U.S. Web users are searching for information about North Korea with astounding, unprecedented frequency, The Washington Post's Chico Harlan reports today. Google searches for "North Korea" are seven times the previous peak, during the country's 2006 nuclear test, Harlan writes. Last week, North Korea was the third most-popular term on Twitter, following Easter and Good Friday.

U.S. Google searches for information about North Korea are outpacing even those for President Obama or for pop superstar Beyonce. Data from Google Trends, which compares the frequency with which users search for terms, show interest in North Korea skyrocketing over the past two weeks. Searches peaked April 4, two days after North Korea announced it would restart its plutonium nuclear plant and almost a week after it released a photo showing a "U.S. Mainland Strike Plan."

The chart at the top of this page shows U.S. Google searches over the past 30 days for North Korea, Beyonce and Obama. Kim Jong Un's pariah state doesn't often come close to such big, better-known names, so this surge is very unusual.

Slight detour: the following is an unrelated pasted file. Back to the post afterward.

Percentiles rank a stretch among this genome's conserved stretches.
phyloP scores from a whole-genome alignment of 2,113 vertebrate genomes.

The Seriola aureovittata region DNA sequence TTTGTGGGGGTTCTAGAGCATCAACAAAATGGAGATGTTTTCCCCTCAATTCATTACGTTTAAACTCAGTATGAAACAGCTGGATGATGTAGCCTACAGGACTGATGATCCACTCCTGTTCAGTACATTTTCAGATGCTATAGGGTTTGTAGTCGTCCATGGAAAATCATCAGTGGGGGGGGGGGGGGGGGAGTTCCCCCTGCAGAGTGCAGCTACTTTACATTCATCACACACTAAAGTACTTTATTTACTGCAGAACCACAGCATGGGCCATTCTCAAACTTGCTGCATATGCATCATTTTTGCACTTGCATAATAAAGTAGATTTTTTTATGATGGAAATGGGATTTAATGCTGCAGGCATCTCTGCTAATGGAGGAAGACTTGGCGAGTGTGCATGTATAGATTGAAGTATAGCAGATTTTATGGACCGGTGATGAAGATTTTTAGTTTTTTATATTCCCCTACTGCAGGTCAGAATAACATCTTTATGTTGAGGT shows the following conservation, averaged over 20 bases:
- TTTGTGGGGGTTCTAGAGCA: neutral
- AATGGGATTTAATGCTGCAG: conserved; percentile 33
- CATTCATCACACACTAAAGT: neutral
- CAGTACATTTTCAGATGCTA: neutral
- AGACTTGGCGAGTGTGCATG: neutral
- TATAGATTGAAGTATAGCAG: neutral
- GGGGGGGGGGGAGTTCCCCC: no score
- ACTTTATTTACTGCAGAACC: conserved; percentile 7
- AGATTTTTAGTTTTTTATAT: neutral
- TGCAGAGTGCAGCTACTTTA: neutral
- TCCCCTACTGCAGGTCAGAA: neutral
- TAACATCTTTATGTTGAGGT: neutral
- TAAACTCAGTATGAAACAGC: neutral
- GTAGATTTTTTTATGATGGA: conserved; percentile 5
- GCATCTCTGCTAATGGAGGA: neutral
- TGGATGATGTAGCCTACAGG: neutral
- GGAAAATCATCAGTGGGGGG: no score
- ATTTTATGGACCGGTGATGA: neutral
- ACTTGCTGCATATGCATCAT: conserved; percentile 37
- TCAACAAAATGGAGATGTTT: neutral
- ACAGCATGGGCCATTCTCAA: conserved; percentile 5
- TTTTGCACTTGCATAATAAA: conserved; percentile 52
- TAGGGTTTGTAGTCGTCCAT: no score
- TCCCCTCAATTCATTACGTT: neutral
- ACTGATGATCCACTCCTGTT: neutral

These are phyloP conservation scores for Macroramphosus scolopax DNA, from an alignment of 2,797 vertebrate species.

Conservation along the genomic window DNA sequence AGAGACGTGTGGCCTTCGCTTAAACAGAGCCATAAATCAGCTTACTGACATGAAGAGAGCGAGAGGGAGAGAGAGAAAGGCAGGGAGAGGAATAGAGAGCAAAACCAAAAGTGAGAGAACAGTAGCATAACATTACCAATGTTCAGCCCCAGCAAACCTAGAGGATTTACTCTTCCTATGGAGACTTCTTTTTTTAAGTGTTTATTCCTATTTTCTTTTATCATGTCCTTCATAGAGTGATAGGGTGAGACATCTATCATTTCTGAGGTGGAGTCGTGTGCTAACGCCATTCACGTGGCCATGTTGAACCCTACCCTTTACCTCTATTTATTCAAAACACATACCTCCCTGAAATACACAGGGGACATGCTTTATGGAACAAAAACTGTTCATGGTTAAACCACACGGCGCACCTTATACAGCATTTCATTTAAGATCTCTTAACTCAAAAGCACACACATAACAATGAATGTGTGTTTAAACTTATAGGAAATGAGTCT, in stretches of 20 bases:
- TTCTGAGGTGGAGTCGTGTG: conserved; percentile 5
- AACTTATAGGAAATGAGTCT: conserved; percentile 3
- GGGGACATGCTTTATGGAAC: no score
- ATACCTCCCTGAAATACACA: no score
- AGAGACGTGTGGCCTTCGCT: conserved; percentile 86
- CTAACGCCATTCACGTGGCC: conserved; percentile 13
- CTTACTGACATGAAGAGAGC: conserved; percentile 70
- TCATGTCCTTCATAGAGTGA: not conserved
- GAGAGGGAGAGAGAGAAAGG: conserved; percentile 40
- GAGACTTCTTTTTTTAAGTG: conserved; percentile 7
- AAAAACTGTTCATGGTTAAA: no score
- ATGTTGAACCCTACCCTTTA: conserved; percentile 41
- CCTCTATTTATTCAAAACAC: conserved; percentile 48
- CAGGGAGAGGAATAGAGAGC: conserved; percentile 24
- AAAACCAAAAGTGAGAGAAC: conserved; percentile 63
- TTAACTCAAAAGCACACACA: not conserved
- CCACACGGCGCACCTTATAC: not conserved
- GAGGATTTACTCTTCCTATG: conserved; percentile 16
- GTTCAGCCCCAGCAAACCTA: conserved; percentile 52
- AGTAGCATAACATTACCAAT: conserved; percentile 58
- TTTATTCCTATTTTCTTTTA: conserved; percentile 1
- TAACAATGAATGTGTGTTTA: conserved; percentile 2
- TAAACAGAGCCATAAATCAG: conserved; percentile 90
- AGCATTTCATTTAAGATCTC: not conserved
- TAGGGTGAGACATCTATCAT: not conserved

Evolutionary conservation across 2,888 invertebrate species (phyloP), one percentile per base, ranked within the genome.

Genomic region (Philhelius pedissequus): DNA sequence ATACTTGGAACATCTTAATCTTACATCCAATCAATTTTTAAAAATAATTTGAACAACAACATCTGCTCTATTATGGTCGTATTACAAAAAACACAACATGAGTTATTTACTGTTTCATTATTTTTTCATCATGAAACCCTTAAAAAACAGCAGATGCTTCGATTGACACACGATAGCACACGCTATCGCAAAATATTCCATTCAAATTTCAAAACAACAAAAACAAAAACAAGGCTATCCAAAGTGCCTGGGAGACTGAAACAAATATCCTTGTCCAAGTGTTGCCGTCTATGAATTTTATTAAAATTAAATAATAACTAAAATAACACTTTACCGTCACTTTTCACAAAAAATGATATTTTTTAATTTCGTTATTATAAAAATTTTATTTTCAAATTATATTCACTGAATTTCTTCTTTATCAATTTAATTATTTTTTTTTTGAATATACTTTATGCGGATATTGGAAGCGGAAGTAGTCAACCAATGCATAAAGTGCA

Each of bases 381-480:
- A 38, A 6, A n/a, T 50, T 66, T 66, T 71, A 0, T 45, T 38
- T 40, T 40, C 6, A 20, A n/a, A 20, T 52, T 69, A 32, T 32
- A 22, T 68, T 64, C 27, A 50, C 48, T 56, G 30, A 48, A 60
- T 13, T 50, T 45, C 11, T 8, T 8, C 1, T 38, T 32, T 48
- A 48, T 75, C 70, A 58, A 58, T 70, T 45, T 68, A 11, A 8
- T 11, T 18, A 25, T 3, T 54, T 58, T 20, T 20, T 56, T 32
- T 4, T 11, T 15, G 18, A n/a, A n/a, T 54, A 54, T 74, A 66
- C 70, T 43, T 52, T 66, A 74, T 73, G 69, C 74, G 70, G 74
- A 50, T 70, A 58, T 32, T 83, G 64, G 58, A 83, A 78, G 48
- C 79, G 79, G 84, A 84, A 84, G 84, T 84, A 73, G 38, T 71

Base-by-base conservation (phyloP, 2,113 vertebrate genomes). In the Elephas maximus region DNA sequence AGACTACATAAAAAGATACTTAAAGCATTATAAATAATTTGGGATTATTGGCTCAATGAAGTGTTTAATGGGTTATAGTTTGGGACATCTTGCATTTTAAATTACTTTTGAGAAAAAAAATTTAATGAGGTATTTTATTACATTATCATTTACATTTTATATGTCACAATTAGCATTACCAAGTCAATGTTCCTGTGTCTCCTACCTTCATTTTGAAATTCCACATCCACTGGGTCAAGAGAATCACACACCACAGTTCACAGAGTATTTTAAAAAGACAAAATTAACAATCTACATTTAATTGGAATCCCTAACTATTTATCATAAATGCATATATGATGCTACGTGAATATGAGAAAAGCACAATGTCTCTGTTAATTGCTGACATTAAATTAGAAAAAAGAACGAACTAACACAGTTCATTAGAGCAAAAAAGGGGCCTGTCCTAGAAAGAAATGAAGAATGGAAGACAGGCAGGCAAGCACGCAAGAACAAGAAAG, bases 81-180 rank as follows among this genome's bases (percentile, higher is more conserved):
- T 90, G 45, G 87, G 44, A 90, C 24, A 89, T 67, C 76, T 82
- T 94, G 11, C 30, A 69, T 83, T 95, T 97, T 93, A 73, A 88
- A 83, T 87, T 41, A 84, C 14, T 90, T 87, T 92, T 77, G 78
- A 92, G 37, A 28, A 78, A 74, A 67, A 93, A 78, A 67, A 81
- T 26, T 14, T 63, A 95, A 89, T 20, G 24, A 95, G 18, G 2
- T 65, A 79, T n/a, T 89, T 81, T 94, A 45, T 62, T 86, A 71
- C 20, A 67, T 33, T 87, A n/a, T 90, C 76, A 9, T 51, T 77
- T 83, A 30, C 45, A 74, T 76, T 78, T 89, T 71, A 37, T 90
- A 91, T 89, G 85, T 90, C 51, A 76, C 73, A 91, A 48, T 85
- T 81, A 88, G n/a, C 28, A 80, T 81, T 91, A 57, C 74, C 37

Here's a chart showing searches for those same terms since 2004, when Obama first hit the national stage and Beyonce's solo career started taking off. That blue line for North Korea, you can see, has been reliably at the bottom.

As this chart shows, the very recent, overwhelming surge in American interest is unprecedented. Americans seem to be paying attention to the country in a way that they never have before. Pew estimates that 36 percent of Americans are following the news "very closely" -- unusually high for an international news story.

The question is whether this is just a product of the sillier side of North Korea coverage -- the bizarre propaganda and unintentionally goofy images out of the country -- or if it reflects a larger evolution in how Americans think about the rogue nuclear state. If it's the former, expect interest to die down when the Korean peninsula calms. If the latter, it will be interesting to see if those changing public attitudes bring any pressure for a change in U.S. policy.